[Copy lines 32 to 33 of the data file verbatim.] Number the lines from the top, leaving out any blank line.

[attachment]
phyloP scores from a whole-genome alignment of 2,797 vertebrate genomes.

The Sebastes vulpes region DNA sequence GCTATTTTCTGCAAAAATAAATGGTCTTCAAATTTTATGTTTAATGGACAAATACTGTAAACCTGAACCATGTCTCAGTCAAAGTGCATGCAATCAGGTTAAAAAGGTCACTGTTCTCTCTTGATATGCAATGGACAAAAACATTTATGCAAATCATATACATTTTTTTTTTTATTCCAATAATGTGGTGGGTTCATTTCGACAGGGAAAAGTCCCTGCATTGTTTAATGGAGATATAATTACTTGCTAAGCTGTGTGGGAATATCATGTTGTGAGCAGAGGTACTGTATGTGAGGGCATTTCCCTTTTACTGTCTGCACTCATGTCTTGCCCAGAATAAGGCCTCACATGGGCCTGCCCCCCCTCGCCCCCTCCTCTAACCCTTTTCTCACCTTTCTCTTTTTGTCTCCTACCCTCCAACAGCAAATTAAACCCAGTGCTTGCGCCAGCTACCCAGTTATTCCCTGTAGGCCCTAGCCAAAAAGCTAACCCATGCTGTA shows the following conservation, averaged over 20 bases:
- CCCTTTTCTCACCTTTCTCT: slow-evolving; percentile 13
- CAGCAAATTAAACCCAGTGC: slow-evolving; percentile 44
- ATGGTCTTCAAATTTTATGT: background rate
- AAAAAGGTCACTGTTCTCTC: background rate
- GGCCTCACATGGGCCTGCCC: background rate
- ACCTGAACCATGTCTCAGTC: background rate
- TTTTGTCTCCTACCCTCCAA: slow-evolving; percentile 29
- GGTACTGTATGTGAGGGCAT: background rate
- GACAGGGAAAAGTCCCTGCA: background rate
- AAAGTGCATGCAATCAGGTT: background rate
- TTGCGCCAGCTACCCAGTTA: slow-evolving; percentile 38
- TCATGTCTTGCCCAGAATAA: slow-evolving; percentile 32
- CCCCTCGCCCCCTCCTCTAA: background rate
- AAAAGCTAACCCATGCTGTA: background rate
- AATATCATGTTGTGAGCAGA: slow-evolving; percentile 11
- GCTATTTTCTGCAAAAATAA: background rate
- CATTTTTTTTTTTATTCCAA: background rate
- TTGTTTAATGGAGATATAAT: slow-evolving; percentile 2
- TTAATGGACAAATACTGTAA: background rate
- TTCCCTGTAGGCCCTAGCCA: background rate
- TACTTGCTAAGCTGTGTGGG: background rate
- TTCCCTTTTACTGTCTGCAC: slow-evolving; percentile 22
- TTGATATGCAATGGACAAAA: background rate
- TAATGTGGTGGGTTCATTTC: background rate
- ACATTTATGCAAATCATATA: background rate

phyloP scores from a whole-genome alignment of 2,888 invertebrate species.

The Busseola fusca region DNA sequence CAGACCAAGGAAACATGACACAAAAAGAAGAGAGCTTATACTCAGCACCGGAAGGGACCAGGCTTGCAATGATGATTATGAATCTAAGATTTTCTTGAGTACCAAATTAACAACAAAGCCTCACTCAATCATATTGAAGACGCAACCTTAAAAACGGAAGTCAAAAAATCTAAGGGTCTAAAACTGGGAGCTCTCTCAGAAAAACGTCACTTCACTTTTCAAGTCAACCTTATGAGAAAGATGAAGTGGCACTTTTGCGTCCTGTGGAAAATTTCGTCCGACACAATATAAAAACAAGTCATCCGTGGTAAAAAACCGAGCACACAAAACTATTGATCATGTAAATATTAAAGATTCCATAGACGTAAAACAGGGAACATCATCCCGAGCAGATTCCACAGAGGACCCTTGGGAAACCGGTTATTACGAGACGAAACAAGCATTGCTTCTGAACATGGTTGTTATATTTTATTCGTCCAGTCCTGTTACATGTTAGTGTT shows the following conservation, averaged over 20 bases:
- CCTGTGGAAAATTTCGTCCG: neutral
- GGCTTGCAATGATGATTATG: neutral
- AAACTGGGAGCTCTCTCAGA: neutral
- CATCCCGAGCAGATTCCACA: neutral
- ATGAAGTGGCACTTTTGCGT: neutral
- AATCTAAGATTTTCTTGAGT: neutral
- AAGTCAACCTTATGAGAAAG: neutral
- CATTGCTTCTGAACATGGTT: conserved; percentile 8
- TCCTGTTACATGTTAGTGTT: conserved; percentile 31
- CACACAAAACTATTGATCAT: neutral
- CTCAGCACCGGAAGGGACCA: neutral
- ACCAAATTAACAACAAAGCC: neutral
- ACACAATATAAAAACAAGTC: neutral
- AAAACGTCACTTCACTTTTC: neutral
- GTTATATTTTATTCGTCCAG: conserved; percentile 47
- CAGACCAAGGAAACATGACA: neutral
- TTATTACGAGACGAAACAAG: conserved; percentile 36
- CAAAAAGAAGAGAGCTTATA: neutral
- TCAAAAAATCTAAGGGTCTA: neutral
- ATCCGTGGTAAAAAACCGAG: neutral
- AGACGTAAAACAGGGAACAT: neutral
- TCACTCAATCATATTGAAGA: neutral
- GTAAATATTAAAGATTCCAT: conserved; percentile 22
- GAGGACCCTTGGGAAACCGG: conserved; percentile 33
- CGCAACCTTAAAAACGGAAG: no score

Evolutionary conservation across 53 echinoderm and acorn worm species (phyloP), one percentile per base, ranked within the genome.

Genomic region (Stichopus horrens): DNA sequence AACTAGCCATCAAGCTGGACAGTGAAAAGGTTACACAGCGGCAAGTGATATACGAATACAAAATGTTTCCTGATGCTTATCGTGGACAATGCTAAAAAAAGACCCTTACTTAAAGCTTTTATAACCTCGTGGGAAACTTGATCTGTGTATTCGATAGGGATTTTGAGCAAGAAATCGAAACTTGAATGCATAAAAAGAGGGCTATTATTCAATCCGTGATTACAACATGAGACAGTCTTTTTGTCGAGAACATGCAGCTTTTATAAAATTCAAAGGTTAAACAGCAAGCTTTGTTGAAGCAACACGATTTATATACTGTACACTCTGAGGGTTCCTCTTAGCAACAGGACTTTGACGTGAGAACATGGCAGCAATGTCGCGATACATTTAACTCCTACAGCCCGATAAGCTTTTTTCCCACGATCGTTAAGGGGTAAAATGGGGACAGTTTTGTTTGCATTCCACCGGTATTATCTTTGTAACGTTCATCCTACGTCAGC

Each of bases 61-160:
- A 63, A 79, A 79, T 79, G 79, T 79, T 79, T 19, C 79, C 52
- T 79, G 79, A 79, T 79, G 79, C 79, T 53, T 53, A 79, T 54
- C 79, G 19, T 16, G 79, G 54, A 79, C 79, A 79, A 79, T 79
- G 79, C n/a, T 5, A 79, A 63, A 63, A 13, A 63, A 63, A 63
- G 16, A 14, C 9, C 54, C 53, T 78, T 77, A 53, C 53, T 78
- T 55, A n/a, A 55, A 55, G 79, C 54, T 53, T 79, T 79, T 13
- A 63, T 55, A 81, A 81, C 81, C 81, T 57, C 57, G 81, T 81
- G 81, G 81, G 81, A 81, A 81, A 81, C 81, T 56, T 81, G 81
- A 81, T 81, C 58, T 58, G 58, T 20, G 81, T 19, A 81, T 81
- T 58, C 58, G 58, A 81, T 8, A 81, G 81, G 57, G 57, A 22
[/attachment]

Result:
- AAACTGGGAGCTCTCTCAGA: neutral
- CATCCCGAGCAGATTCCACA: neutral